The word ‘relationship’ is important

Do you follow any celebrities on Twitter? Does that make you best friends with them? Of course not.

That’s why simply having contact time with a tutor is not enough, even if it’s precious one-to-one time. You need to build a strong connection over time. The more two-way understanding you can get from the experience, the more the tutor can help you and the more you can help the tutor. Both students and tutors need to be constructive in their efforts in order to make the most of that contact time. This is part of independent learning in action.

Learning requires conversation, communication, and discussion

Bringing the above points together, it’s clear that not all contact hours are equal. At least, not in terms of the raw figures. Passive contact time and active contact time are different. Both are necessary. Listening is important, and so is participating. What’s your own contact time split?

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Learning–and many of the factors surrounding it–cannot be truly measured. Contact time, however it is dished out, is not a guarantee of better learning.

And with greater numbers of people going to university, personal contact time isn’t always easily organised. Large groups often take precidence due to financial, logistical, and time considerations.

Ferdinand von Prondzynski, VC of Robert Gordon University, explains the importance of exercising caution before making any bold reaction:

“Demands for, or expectations about, contact hours could more usefully be put aside for now until we have established much greater clarity as to what works and what doesn’t. Otherwise, to quote the truly awful bureaucratic cliché, it’s just a box-ticking exercise.”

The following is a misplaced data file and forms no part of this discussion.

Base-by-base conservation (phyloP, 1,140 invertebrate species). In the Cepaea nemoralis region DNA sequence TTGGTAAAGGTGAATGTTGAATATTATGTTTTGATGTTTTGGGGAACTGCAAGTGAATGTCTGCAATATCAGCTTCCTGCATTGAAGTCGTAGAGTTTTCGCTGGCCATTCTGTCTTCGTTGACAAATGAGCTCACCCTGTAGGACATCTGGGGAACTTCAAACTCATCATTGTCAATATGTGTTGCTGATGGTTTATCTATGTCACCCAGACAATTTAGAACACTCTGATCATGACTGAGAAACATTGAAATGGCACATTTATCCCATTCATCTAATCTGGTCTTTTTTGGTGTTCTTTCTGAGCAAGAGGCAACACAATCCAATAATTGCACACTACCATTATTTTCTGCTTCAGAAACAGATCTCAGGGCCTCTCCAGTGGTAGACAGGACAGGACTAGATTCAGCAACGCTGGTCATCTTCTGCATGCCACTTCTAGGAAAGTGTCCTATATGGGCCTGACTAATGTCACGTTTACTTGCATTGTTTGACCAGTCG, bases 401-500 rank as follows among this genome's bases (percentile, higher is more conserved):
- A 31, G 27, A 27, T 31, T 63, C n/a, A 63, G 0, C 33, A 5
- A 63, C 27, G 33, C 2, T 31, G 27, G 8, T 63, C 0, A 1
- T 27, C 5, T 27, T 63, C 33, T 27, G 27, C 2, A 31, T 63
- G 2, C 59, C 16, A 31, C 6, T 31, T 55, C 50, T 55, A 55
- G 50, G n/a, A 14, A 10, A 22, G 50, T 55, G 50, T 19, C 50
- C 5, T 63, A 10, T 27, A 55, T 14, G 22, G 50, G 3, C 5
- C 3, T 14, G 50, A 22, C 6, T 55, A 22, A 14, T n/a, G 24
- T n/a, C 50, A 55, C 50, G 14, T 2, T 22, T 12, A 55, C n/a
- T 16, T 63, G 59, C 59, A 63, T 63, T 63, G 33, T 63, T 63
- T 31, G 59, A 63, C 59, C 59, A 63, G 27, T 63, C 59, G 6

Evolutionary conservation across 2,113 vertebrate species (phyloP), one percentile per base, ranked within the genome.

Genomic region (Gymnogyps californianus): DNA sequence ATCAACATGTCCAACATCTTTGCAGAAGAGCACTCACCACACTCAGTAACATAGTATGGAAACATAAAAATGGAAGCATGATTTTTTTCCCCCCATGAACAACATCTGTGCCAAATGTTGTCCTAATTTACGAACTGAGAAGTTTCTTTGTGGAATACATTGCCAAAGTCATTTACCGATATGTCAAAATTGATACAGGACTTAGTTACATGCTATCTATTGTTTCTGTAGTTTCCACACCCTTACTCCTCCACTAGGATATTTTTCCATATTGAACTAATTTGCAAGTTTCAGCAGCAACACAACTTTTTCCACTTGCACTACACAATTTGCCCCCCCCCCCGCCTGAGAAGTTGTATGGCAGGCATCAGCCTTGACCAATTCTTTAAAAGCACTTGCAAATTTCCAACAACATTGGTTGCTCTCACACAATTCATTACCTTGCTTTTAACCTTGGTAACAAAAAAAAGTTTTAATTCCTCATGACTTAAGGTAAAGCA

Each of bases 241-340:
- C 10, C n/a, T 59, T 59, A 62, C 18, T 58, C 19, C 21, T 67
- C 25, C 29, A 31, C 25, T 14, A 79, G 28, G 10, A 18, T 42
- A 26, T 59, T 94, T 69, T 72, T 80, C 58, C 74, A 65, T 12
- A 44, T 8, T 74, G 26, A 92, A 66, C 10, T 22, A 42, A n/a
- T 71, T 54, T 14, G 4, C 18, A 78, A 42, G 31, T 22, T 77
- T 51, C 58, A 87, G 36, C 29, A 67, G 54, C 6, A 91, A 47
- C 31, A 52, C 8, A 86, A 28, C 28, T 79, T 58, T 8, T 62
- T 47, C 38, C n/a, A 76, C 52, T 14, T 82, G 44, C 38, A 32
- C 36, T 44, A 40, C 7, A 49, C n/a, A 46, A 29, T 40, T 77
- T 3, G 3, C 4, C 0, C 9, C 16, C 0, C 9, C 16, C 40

It’s understandable that contact hours are under so much discussion. With all the importance given to things like ‘value for money’ and ‘getting the best education’, contact hours are a convenient starting point. However, the focus must go further than the number of hours and, indeed, ticking boxes.

How do you view independent learning? (photo by striatic)

How do you view independent learning? (photo by striatic)

Is your university experience disappointing?

After a year at uni, Amy McMullen says she is disappointed.

“…university comes with a whole set of issues that leaves many students thinking that it was never really worth it in the first place.”

photo by Kalexanderson

photo by Kalexanderson

Not everyone enjoys their uni experience. There are loads of possible reasons why this happens. Some may have a bad time while they’re there. Others will not have expected their time to be the way it turned out.

Amy explains that she and her friends believe that “if we had known what university was like before we applied, we would definitely think again and consider if it was worth it”.

She suggests that things could be different if she had taken an internship or some work experience for a year.

I hope things get better for Amy and that she feels more enthused as she moves through her degree. I wanted to make a few points and offer some advice in the hope that you can feel happy about your choices now and in the future.

I’ll start each point by referring to one of Amy’s comments in her piece.

“I pay the same tuition fees as someone who does a science subject, yet I have less than half the contact hours.”

Contact hours are not important.

Seriously.

At least, not important in the context of making university (and its cost) worthwhile. Contact hours aren’t a measure of worth or a measure of quality. What matters is ensuring you have enough contact time with academics.